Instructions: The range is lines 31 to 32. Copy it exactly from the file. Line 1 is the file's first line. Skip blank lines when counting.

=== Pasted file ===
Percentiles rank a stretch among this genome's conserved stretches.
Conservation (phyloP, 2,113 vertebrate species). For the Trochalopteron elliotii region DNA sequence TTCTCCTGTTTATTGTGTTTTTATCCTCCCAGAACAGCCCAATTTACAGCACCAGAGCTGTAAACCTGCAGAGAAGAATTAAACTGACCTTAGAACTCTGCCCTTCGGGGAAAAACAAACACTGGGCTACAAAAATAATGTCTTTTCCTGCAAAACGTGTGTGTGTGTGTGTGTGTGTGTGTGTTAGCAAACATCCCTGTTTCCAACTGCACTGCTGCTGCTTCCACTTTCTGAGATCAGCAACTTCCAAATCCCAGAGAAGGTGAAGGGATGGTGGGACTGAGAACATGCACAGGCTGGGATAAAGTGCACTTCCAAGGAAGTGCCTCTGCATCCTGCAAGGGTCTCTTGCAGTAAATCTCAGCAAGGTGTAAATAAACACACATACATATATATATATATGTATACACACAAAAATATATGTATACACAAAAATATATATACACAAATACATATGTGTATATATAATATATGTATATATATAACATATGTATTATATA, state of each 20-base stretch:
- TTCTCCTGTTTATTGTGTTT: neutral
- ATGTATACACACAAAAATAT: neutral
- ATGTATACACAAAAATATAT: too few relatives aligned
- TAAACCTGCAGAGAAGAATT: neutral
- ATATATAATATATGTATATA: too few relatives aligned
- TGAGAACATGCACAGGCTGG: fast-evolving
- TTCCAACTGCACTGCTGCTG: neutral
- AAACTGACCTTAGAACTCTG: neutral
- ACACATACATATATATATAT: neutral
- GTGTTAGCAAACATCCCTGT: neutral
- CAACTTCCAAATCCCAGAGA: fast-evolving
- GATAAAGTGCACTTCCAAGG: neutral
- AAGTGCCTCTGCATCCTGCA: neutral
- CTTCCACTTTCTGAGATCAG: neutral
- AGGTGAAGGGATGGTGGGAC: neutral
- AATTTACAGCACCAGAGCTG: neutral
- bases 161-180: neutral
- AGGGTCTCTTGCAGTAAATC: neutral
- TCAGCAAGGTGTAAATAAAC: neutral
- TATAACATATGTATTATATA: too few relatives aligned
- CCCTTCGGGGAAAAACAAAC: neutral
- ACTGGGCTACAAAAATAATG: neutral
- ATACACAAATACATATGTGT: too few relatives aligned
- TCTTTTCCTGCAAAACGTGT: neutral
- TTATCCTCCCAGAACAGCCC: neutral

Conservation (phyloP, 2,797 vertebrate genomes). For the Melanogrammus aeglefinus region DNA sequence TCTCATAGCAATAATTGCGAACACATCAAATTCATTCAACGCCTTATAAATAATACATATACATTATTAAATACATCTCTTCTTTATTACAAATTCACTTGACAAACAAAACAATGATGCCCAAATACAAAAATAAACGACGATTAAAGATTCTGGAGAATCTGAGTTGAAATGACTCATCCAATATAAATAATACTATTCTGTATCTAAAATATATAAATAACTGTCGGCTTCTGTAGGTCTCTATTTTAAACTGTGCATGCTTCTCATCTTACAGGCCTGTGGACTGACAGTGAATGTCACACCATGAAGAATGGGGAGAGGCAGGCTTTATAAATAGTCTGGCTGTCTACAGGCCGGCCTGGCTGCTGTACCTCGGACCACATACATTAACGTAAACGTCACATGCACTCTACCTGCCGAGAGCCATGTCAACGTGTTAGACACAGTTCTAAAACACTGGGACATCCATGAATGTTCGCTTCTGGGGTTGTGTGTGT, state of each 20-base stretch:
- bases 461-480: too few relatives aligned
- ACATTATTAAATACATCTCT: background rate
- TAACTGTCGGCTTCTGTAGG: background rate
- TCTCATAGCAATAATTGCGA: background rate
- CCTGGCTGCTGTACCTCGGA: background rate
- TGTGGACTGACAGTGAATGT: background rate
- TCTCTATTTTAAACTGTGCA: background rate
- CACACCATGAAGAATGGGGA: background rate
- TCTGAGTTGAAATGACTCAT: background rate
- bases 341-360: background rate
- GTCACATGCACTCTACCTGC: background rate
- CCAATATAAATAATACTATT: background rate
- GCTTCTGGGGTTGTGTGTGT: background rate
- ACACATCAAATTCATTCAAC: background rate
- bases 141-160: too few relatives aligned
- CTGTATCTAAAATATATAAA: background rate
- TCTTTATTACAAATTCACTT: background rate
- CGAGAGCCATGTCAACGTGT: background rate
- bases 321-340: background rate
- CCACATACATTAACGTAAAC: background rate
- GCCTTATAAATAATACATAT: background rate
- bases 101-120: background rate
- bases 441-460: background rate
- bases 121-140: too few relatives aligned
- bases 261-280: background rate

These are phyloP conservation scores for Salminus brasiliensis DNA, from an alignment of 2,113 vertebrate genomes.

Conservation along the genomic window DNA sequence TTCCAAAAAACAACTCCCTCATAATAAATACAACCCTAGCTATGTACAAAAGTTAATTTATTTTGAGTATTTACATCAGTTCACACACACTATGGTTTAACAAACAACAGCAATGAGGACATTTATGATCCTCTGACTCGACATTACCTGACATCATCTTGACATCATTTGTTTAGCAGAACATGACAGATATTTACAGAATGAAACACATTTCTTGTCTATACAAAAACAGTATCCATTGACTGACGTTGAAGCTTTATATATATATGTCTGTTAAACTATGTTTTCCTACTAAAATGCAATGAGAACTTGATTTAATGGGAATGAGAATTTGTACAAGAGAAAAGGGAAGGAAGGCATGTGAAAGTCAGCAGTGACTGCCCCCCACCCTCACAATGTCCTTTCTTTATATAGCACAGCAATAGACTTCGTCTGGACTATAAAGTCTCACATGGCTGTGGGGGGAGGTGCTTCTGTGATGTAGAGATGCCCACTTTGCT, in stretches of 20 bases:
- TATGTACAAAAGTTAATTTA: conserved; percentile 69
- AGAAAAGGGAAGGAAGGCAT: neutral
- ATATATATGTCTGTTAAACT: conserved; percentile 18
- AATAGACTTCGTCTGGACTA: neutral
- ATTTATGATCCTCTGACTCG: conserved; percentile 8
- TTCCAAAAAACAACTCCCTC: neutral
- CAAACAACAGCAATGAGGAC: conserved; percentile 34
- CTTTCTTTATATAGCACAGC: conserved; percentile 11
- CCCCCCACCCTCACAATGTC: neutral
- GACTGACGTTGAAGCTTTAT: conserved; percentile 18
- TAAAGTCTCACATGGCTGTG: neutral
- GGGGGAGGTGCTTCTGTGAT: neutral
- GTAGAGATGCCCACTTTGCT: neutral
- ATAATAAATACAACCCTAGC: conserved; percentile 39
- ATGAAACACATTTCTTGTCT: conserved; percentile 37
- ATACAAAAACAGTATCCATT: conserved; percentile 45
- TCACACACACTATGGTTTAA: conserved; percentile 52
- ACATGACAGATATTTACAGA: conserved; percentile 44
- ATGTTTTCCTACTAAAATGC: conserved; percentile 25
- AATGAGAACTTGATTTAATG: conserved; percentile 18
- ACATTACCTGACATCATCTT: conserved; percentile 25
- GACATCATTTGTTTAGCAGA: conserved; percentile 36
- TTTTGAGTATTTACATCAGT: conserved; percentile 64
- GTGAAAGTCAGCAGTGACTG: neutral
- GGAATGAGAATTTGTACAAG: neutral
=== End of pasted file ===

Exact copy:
- TAACTGTCGGCTTCTGTAGG: background rate
- TCTCATAGCAATAATTGCGA: background rate